Jane Jacobs
And if someone can lead me to him?” Malaki asks. “Report back to me first. I don’t want to chance losing him. Oh and by the way—” Des’s eyes inadvertently land on Temper, “be discreet.” “Why are you looking at me?” Temper’s voice is several octaves louder than everyone else’s. The Bargainer arches an eyebrow. “I’m as motherfucking discreet as they come,” she says. I’m trying really, really hard not to laugh, but the struggle is real. Malaki manages a sharp nod. “We will be discreet,” he assures Des. The sorceress huffs. “Y’all need to get your heads checked. I am not the problem.” She turns on Malaki. “And you don’t need to go making promises for me. I never even said I was coming along.” “And you don’t need to.” The Bargainer stands. “But if you imagined staying behind so that you could have fun with Callie, then you’ll be sorely disappointed. The future Night Queen has official business that will take her away from the palace.” It takes me a second to realize Des is referring to me. “Wait,” I say, “I haven’t agreed to be queen.” “Yeah,” Temper agrees, “my girl hasn’t agreed—what?” She turns on me. “Bitch, have you lost your mind? Take that crown and wear that shit like it’s your birthright.” Ignoring Temper, Des’s gaze falls on me, his features sharp. “I apologize, the Night King’s consort has official business that will take her away from the palace.” I narrow my eyes at my mate. I might not have jumped onboard with this whole queen business, but I sure as hell don’t want to be known simply as someone else’s consort. “Hoooo!” Temper whoops, falling back into her seat. “You better sleep with one eye open, Desmond. I’ve seen my girl make men pay for less.” He’s still staring intensely at me. “That’s odd. For as long as I’ve known Callie, she’s the one who’s paid for my services. I admit, it’ll be nice to not be the prostitute in our relationship for once.” Temper snickers, appraising Des all over again. “Fuck one eye. Sleep with both eyes open.” I shake my head at Des as I stand, my eyes slitted. “It’s time to go.” We give curt goodbyes to Temper and Malaki, then slip out of the library. “You do realize how close you were to getting glamoured, don’t you?” I say as we head down the hallway. Des’s eyes seem to be laughing at me. “You say that like I’d mind.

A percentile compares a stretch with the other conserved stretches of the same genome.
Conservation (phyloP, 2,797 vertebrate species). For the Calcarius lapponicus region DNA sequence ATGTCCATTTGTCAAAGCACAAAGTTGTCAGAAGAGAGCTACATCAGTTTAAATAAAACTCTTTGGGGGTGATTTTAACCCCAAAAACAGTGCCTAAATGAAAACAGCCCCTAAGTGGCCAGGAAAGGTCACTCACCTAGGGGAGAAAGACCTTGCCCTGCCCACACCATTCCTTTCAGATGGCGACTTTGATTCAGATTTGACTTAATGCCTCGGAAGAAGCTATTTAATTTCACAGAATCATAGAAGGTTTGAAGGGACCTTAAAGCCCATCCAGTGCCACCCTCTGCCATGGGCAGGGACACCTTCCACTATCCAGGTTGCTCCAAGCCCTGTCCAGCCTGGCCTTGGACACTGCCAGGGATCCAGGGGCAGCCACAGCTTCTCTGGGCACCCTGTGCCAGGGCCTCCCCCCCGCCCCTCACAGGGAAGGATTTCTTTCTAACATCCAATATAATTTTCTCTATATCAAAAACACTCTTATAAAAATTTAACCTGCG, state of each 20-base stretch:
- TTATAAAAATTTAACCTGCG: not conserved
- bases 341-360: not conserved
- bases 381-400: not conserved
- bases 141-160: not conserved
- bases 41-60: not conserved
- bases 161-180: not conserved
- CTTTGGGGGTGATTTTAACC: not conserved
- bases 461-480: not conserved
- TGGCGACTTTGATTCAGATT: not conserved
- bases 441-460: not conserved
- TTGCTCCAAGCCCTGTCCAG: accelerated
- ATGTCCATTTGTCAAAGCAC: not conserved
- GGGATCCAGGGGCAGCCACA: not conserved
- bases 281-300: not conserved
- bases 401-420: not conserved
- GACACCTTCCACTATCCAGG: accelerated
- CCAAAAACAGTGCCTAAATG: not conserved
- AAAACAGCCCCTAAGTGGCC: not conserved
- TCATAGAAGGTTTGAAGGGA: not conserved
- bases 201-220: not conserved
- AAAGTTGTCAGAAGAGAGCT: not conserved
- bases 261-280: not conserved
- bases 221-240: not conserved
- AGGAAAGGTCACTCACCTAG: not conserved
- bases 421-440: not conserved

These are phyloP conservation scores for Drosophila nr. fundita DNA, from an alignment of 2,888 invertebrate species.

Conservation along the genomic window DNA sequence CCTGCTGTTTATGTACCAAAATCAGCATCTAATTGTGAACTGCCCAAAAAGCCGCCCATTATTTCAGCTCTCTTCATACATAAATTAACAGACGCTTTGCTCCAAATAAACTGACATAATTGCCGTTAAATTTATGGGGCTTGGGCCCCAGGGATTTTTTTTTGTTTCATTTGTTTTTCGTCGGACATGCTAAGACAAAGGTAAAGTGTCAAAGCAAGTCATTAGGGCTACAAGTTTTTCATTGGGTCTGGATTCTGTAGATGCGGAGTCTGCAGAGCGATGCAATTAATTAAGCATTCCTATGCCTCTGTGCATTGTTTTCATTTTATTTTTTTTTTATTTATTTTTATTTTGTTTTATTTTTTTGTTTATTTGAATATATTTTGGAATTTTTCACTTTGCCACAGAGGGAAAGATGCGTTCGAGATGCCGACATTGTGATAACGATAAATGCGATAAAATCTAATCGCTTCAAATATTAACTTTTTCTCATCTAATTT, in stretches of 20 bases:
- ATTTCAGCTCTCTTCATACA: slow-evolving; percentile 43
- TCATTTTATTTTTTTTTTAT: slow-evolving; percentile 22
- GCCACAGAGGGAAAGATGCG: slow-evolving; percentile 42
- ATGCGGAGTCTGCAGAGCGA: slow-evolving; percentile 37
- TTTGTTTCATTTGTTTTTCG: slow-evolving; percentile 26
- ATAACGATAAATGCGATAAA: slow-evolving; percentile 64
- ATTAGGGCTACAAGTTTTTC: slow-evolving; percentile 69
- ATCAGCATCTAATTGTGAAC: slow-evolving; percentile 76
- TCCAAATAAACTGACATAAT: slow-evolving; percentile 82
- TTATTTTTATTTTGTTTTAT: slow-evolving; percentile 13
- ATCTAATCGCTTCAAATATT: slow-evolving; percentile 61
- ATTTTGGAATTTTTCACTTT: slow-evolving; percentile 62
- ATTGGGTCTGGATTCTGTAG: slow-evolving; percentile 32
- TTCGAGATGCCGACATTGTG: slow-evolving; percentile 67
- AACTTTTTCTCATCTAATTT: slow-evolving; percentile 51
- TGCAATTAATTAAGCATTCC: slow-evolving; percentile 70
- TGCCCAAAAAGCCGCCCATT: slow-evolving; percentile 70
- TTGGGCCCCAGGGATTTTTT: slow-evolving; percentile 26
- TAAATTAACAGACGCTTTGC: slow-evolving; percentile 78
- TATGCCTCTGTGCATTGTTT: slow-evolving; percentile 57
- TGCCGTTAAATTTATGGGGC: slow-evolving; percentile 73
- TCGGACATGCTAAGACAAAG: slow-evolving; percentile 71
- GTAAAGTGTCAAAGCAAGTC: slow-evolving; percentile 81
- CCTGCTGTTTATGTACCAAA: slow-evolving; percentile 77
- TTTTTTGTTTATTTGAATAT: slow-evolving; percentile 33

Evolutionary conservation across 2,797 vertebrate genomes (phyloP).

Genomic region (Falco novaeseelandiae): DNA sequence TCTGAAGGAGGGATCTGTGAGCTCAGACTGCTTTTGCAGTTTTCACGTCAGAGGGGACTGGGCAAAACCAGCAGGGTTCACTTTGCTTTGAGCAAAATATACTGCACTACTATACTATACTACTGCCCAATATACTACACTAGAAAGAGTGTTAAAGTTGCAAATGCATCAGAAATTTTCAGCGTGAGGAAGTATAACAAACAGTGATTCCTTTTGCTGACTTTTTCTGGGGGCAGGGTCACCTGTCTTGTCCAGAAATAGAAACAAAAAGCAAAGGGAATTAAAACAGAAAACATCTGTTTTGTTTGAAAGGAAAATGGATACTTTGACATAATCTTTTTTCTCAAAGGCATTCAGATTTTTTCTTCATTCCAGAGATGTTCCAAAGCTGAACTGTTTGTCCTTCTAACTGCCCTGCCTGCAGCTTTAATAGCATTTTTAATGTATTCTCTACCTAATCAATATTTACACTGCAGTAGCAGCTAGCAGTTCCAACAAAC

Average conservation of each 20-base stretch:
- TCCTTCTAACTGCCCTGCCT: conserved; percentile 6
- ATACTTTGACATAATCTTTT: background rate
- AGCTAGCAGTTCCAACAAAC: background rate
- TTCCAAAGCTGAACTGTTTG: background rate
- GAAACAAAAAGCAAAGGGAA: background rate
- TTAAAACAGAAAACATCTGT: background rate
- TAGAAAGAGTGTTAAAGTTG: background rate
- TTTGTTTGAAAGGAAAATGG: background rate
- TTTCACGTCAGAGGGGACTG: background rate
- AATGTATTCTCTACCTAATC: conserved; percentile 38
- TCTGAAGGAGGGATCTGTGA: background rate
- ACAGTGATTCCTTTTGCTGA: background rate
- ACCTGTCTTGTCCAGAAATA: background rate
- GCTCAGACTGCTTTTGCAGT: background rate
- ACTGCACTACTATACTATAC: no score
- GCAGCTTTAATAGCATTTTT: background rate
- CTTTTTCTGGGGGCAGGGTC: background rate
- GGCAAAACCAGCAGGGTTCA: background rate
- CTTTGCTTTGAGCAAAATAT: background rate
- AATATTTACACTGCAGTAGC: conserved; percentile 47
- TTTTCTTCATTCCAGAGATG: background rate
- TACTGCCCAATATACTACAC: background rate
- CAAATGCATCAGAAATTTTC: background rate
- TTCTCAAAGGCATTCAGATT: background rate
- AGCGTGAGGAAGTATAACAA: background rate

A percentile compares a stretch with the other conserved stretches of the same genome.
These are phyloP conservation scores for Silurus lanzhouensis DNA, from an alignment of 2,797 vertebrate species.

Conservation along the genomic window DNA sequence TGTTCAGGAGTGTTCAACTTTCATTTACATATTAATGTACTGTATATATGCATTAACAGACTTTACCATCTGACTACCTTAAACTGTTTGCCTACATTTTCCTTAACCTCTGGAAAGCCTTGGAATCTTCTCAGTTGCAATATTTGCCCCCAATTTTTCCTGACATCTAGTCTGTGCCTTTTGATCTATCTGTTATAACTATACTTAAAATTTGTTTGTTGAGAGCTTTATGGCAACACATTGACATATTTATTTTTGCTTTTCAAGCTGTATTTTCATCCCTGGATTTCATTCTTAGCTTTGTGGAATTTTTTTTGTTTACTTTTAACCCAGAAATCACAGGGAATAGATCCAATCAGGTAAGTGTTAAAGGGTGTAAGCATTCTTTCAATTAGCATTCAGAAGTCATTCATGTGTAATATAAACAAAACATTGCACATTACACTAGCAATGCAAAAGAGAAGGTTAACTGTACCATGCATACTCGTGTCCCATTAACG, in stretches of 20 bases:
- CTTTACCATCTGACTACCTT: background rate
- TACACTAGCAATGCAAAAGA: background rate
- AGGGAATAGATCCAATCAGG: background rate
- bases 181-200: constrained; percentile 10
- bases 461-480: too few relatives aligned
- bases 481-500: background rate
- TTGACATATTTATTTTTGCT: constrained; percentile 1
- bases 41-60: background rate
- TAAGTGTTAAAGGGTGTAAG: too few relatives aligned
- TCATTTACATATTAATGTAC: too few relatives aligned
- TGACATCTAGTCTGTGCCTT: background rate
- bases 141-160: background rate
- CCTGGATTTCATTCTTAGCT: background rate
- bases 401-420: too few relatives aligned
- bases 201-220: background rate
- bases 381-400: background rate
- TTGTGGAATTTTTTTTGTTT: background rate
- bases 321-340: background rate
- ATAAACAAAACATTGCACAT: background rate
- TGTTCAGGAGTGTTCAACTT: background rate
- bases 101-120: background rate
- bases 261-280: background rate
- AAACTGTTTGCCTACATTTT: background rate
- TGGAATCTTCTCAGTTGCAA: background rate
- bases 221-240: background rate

Laura Thalassa (Dark Harmony (The Bargainer, #3))
Tony looked me up and down appraisingly. I have to say he didn’t look disappointed or anything. He actually looked a little intrigued. “You gotta be Mason, the guy who called from the library.” “How can you tell?” He shrugged his shoulders. “We don’t get many Mr. Rogers sweaters in here.” “Oh,” I held up my brand spanking new gym bag to prove I belonged there in that temple of testosterone, “I brought shorts and a T-shirt.
Nick Pageant (Beauty and the Bookworm (Beauty and the Bookworm #1))